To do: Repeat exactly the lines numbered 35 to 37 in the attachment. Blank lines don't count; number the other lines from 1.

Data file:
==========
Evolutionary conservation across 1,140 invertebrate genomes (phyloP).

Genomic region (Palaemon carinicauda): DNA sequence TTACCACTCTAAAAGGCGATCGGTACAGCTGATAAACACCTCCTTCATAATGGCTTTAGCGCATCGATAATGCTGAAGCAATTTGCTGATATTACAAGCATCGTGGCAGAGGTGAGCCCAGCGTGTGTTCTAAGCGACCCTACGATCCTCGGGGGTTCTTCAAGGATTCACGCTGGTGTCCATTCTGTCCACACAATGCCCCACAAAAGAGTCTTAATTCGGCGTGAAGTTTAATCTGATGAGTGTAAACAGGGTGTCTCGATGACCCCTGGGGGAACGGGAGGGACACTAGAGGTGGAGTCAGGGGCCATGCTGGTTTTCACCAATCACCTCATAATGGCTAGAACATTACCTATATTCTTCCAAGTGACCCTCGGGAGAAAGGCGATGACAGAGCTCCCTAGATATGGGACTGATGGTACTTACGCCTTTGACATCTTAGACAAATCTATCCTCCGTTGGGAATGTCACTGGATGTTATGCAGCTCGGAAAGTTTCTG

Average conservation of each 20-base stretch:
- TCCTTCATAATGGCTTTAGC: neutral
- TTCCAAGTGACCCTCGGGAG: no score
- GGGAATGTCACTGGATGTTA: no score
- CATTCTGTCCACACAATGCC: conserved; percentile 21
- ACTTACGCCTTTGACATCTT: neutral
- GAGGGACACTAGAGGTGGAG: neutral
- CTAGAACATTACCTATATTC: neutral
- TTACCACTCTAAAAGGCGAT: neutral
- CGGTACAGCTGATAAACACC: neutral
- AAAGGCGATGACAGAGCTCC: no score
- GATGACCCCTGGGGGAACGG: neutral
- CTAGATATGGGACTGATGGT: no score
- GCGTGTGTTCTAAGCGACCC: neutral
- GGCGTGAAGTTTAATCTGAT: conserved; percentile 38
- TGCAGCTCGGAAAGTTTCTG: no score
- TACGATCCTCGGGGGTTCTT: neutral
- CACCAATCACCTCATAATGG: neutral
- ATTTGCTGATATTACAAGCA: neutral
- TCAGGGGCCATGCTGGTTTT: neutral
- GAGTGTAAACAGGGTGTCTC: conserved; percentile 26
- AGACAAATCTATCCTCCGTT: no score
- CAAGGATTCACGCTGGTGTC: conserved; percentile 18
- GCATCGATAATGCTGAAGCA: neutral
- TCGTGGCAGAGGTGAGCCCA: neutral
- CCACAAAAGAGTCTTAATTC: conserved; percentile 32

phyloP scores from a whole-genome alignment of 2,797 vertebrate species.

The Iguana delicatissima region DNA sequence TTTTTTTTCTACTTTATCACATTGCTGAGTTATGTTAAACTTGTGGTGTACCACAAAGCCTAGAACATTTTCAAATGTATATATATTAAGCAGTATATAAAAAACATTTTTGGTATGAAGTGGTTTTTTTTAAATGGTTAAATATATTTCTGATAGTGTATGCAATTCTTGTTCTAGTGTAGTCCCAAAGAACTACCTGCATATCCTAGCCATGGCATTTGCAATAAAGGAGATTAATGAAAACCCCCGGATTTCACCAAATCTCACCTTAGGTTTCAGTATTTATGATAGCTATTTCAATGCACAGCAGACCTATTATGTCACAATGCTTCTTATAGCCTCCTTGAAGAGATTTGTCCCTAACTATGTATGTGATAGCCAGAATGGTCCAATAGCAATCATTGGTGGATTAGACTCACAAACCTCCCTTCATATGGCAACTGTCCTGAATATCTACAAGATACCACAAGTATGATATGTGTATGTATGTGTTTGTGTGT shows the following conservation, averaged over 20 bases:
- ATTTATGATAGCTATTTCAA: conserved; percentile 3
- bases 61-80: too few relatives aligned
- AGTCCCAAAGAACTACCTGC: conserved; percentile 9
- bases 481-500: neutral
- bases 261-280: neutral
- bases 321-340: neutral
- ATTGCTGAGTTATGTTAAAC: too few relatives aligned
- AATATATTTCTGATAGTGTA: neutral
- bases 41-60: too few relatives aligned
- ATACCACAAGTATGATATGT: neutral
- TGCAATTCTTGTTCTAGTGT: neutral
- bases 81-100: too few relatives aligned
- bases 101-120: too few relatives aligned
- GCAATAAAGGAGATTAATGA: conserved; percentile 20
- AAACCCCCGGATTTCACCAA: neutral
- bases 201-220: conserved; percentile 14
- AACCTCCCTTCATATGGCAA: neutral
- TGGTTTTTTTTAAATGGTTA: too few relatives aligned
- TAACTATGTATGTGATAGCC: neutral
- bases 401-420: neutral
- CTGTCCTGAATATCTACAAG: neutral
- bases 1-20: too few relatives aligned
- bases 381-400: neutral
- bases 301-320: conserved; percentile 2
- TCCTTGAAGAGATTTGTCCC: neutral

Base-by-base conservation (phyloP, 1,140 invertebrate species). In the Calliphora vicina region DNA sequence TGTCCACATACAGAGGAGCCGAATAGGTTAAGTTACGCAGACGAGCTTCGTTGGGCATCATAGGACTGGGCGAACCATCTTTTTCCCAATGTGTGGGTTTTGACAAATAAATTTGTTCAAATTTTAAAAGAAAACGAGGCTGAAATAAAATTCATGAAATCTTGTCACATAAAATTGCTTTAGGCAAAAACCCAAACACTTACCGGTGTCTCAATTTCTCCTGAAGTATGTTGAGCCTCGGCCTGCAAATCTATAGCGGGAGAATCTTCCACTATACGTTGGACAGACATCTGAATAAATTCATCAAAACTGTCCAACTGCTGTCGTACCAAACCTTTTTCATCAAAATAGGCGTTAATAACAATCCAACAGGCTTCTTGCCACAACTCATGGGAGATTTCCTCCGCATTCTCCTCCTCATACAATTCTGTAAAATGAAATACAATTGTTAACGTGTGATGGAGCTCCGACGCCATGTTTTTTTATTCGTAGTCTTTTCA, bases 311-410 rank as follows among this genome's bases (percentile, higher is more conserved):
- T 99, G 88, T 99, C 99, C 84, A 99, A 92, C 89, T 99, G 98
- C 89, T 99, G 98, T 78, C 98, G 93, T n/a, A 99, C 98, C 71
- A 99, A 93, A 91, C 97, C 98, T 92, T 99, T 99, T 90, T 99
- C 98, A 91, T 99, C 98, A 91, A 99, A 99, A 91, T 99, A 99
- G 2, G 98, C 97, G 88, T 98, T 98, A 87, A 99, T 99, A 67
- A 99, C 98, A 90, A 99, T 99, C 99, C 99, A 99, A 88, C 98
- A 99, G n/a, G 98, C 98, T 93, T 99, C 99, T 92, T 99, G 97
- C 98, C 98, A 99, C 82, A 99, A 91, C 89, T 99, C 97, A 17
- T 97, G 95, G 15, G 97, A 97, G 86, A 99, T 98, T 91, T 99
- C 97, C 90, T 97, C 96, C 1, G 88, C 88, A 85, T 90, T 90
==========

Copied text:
- bases 261-280: neutral
- bases 321-340: neutral
- ATTGCTGAGTTATGTTAAAC: too few relatives aligned